If Mexico’s electoral authorities confirm the preliminary vote, Mexico will have gone from a “perfect dictatorship” to an imperfect democracy, with the return to power of the party that ruled for 71 years almost without rivals.
The numbers reported by the preliminary system show that the candidate of the Institutional Revolutionary Party (PRI), Enrique Peña Nieto, garnered 38.1% of the vote, followed by Andrés Manuel López Obrador of the Party of the Democratic Revolution (PRD) with 31.6%. The conservative National Action Party of President Felipe Calderón trailed at a distant third with 25.4%.
What can be said about the results?
Even without the final results, we can draw some conclusions from the elections of July 1, 2012.
1. Voting day showed few outbursts of violence.
Despite fears that organized crime or electoral conflicts would lead to violence on elections day, the day passed with few incidents. But it wasn’t entirely peaceful. In Tabasco one person died after being hit by a vehicle an an attempt to buy votes for the candidate of the PRI, Ana Luisa Crideli. The IFE also confirmed the theft of ballot boxes by an armed group in section 1513 located in the state of Nuevo Leon. The day before the elections, Nuevo Leon reported the murder of Thomas Gaitán Betancourt, MORENA coordinator in the city of Juarez and Valle de Santiago, Guanajuato reported the assassination of a representative of the PRD. However, organized crime and electoral disputes have so far had a low profile in these elections.
2. Enrique Peña Nieto won by a much smaller margin than predicted.
After the polling companies announced margins above 10% for the PRI candidate, the difference between Peña Nieto and Lopez Obrador reflected in the preliminary count shows a margin of just over 6%, In fact throughout the night there was a steady margin of only 3-4% difference, which after dawn jumped to 7 points, showing a rise in the last-minute vote reports for Peña Nieto. This also happened in 2006, when the voting trend between AMLO and Calderon mysteriously reversed at the end.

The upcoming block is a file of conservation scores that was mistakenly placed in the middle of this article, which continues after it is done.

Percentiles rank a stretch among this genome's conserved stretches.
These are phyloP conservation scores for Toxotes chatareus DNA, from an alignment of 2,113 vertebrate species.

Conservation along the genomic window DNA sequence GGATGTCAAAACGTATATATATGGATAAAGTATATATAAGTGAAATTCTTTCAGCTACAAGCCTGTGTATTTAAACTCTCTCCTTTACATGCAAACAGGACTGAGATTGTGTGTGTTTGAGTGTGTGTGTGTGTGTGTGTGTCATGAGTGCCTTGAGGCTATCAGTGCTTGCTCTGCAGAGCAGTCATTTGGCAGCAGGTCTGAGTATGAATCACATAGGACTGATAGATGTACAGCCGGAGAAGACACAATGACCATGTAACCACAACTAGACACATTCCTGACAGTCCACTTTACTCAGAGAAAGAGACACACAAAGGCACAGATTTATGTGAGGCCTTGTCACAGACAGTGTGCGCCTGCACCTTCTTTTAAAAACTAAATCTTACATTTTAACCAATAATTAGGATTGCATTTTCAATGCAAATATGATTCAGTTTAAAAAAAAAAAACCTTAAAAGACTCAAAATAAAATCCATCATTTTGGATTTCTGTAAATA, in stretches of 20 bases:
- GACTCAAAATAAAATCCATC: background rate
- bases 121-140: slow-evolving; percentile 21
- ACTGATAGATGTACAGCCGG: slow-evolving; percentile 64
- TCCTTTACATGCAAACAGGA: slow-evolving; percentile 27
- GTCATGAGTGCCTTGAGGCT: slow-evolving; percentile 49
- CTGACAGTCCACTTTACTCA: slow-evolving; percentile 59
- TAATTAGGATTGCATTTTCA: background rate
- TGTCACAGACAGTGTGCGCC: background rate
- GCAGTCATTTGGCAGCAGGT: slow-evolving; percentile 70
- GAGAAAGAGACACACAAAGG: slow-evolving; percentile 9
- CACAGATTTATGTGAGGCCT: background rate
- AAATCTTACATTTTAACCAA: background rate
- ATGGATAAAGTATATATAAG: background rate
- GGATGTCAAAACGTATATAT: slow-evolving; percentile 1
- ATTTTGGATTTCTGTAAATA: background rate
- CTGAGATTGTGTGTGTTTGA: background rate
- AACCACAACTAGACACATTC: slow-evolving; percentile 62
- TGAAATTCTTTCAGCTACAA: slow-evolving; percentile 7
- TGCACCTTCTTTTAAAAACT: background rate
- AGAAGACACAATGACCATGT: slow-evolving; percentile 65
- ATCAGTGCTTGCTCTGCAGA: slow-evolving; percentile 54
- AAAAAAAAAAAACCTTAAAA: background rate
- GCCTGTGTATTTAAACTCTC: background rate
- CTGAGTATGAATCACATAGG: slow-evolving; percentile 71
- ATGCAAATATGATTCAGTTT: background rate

The big gap between recorded voting and pollsters’ predictions adds to charges of bias and buying favorable surveys before the elections. On the other hand, the difference of more than 3 million votes between EPN and AMLO will facilitate the argument of electoral institutions that irregularities would not have changed the outcome.
3. The PRI electoral machine and old practices of vote rigging were brought out in force to ensure victory for Peña Nieto.
The vices of this election were demonstrated long before election day. Civil society groups and independent media recorded several forms of manipulation of the vote, including numerous cases of vote-buying (the distribution of Monex debit cards, prepaid grocery cards for the chain Soriana and cash payment for votes); vote coercion in the workplace, especially among government employees; theft of ballot boxes and ballots; overspending and unreported spending; unreported secret dealings with the media; the “carousel” to mark ballots outside the polls by a third party; ballots marked in advance, and so on.
Now civil society, organized by the student movement “YoSoy132”, election observers and independent media, are working hard to document election irregularities and compile the results. For young people opposed to the return of the PRI, the argument that these are isolated cases that do not affect Peña Nieto’s victory will be difficult to accept, especially after what happened in 2006. Their demand is for a democracy where all votes are free and counted.